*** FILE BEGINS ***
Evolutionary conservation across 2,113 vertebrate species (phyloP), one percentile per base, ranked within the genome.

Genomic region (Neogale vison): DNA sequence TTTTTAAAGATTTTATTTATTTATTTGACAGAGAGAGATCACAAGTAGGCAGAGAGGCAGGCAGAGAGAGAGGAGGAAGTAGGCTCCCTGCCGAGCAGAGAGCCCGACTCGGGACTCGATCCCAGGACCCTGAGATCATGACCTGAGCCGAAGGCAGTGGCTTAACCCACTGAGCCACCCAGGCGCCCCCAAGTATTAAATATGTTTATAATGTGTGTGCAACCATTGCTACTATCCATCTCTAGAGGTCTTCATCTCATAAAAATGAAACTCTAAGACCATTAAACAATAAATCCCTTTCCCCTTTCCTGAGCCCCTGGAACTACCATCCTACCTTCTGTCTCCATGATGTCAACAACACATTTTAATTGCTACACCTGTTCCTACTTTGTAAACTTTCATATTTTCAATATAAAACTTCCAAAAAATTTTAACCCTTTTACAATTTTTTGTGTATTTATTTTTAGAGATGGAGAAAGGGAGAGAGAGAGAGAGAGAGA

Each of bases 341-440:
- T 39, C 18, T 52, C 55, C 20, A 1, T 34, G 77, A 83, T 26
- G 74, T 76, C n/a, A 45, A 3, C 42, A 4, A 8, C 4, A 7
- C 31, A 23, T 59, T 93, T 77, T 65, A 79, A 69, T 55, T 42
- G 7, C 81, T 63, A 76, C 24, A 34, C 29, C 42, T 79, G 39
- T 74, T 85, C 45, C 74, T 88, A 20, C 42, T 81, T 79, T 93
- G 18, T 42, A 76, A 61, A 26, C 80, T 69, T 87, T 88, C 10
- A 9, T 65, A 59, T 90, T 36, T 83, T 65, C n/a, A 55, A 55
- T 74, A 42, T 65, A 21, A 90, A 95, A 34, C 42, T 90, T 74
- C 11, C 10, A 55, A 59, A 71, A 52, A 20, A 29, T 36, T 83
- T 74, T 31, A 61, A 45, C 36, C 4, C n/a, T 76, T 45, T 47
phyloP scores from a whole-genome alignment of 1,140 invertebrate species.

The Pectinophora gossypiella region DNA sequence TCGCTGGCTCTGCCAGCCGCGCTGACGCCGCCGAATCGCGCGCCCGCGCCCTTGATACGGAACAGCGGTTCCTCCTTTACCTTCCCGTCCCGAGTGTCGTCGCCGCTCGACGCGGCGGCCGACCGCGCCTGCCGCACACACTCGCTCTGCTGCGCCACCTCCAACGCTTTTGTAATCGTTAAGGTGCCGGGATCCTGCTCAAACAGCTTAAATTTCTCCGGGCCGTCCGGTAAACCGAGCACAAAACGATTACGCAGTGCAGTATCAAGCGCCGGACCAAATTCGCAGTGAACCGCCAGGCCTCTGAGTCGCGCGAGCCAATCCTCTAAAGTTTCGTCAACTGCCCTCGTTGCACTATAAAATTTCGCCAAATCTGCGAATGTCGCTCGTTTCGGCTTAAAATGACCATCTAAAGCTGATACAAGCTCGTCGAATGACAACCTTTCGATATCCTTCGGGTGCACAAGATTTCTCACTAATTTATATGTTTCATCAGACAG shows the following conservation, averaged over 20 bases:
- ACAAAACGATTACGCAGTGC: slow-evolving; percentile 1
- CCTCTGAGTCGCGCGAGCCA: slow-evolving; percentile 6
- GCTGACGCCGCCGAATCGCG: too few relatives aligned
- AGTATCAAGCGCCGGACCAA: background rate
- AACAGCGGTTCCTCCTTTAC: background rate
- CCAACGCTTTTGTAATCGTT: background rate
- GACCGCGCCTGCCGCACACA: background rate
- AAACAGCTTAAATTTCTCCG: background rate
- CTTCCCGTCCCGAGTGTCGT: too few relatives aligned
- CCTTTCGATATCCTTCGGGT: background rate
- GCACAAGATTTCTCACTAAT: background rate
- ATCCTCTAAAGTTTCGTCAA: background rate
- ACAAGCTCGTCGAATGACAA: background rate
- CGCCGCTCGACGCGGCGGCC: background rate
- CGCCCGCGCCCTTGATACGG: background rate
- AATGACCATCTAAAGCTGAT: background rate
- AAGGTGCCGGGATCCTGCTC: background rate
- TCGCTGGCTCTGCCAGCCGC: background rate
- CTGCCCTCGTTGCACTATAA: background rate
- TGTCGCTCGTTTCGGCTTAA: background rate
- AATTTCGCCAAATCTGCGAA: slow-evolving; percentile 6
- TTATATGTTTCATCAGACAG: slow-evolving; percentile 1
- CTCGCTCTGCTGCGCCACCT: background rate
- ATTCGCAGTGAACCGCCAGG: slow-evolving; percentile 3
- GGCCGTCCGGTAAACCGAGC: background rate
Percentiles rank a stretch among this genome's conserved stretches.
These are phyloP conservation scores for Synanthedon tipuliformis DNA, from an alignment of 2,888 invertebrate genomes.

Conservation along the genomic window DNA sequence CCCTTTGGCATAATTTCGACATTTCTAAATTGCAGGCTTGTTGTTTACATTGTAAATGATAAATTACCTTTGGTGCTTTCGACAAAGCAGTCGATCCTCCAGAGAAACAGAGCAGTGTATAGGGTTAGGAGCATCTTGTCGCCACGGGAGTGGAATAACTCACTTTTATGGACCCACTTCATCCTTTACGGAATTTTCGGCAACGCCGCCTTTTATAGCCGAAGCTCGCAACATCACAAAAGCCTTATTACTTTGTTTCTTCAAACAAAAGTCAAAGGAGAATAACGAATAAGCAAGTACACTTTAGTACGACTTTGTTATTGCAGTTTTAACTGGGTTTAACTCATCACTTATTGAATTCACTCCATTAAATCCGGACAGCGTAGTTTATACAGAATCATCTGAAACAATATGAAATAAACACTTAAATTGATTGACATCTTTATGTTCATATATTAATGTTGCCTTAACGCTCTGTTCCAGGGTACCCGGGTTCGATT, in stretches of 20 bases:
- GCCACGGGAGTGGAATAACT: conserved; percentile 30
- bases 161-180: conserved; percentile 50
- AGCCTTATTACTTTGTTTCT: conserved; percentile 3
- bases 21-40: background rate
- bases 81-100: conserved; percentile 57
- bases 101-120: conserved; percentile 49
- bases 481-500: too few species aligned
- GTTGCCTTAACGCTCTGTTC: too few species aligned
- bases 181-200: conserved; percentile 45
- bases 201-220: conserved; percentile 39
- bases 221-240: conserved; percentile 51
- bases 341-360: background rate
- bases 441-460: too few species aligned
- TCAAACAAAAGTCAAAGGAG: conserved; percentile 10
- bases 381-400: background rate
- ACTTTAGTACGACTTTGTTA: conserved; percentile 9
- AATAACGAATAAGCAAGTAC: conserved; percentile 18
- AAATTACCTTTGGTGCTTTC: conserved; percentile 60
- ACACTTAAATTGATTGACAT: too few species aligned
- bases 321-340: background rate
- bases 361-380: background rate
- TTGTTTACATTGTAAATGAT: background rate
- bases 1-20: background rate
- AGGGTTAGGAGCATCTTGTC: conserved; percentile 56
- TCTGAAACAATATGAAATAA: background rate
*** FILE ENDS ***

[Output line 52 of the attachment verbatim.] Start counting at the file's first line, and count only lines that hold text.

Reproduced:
- bases 181-200: conserved; percentile 45